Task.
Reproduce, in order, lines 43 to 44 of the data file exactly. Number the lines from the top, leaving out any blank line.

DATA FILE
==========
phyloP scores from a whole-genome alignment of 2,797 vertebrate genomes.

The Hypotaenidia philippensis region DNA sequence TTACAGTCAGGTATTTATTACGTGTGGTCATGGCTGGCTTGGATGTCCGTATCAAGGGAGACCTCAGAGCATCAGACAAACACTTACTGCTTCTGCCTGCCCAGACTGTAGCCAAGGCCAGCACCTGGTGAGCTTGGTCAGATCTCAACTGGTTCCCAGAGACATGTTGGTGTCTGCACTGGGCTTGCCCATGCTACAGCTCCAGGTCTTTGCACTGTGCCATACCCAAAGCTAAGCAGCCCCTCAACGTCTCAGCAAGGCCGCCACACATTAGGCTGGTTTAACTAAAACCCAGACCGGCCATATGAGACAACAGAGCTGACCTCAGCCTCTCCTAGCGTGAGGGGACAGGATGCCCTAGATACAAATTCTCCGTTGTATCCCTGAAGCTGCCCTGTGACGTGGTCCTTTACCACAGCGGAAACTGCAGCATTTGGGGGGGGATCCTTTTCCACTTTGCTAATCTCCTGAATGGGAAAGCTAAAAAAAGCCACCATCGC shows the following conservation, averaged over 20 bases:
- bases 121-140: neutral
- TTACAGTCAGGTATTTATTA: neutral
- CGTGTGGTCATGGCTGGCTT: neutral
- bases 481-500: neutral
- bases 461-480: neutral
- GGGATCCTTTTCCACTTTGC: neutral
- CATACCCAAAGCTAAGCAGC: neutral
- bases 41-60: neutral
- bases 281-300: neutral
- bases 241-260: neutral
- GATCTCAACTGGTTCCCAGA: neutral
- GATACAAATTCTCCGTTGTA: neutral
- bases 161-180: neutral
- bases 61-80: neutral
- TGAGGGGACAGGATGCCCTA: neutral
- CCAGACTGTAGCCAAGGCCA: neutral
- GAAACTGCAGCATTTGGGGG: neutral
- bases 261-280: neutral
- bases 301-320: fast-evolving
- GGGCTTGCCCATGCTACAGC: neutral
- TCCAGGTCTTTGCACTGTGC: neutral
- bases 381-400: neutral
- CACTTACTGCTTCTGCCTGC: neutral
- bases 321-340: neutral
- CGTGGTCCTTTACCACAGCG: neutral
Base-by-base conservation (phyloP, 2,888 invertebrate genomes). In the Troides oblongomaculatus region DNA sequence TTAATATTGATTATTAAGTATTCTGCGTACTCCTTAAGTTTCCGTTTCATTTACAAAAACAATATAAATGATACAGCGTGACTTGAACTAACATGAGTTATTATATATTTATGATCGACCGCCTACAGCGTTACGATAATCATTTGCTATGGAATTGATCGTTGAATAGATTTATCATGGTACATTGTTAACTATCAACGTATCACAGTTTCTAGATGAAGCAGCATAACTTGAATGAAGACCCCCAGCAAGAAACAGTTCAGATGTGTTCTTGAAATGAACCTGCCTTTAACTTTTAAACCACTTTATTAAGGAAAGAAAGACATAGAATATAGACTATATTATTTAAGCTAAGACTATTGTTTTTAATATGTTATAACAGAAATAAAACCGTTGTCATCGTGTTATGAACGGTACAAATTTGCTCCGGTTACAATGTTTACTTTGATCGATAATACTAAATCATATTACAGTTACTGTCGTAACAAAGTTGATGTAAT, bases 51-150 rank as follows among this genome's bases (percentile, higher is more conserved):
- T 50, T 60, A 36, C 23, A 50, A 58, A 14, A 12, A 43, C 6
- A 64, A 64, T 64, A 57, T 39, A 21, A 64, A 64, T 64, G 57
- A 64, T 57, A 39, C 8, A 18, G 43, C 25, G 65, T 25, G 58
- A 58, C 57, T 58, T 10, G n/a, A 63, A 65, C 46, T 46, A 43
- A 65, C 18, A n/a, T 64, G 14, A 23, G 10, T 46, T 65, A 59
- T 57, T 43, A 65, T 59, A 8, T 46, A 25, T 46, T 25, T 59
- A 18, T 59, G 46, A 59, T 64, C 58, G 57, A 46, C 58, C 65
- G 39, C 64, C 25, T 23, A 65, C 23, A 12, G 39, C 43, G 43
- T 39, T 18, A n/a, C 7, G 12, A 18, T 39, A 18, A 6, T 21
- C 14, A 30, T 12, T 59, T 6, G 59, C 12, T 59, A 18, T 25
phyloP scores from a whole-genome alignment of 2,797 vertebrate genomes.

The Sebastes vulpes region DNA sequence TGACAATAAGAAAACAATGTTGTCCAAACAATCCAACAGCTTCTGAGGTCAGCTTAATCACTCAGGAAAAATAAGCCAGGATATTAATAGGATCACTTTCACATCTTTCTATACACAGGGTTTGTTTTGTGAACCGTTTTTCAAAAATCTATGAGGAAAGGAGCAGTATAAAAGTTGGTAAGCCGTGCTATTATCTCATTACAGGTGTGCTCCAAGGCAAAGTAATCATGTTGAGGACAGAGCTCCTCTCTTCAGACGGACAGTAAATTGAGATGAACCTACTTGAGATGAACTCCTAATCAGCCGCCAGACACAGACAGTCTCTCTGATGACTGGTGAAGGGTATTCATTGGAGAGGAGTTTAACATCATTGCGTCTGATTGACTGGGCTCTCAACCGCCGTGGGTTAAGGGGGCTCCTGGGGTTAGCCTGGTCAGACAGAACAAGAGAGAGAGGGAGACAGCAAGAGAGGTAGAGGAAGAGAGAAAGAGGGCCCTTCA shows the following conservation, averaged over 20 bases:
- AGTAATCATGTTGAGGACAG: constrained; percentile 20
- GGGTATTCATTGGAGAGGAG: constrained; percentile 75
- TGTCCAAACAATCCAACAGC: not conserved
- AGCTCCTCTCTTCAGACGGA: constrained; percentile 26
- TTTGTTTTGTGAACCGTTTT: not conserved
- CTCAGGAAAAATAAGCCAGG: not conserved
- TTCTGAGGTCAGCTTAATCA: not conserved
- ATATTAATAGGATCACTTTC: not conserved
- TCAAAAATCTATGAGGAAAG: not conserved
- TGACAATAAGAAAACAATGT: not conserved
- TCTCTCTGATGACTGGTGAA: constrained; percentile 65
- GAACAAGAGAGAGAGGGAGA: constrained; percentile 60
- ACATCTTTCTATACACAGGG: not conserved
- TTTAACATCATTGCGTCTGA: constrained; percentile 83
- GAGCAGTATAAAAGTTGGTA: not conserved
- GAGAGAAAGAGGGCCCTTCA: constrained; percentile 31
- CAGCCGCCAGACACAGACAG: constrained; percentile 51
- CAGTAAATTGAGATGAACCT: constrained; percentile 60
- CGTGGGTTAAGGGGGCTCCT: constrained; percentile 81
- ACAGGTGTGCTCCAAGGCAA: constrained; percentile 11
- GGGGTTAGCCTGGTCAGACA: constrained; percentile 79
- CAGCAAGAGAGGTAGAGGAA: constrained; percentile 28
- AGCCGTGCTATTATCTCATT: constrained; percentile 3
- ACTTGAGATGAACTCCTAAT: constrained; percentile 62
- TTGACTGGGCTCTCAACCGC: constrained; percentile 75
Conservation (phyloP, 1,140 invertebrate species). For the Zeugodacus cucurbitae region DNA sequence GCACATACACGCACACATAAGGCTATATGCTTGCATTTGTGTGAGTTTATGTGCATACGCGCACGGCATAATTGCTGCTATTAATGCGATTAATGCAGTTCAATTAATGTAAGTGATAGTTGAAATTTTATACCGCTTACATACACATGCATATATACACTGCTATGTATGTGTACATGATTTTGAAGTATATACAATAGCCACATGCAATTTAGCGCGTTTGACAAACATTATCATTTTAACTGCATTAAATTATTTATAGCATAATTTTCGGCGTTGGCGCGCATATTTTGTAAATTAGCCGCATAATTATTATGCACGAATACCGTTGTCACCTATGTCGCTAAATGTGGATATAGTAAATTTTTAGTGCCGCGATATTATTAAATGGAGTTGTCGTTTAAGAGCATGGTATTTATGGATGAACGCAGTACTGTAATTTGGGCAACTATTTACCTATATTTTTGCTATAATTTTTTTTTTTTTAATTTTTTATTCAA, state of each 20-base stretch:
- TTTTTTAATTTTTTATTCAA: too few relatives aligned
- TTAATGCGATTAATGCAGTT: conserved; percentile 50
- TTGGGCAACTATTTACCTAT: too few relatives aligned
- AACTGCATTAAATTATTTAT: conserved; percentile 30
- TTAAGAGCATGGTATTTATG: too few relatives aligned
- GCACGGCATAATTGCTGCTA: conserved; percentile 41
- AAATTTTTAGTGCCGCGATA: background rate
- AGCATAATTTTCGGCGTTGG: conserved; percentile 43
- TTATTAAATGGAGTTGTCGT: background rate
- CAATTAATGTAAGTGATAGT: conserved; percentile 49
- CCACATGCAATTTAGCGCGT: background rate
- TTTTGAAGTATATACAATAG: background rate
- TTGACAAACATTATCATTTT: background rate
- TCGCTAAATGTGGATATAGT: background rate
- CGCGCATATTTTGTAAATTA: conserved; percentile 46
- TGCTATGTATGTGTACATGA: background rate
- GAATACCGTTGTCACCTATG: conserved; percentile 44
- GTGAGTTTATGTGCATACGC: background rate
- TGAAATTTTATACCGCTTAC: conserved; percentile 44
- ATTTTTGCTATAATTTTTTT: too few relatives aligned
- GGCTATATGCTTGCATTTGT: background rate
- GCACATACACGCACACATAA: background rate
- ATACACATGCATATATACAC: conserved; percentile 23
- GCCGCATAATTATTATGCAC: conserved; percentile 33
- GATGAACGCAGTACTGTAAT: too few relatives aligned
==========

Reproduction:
- TGTCCAAACAATCCAACAGC: not conserved
- AGCTCCTCTCTTCAGACGGA: constrained; percentile 26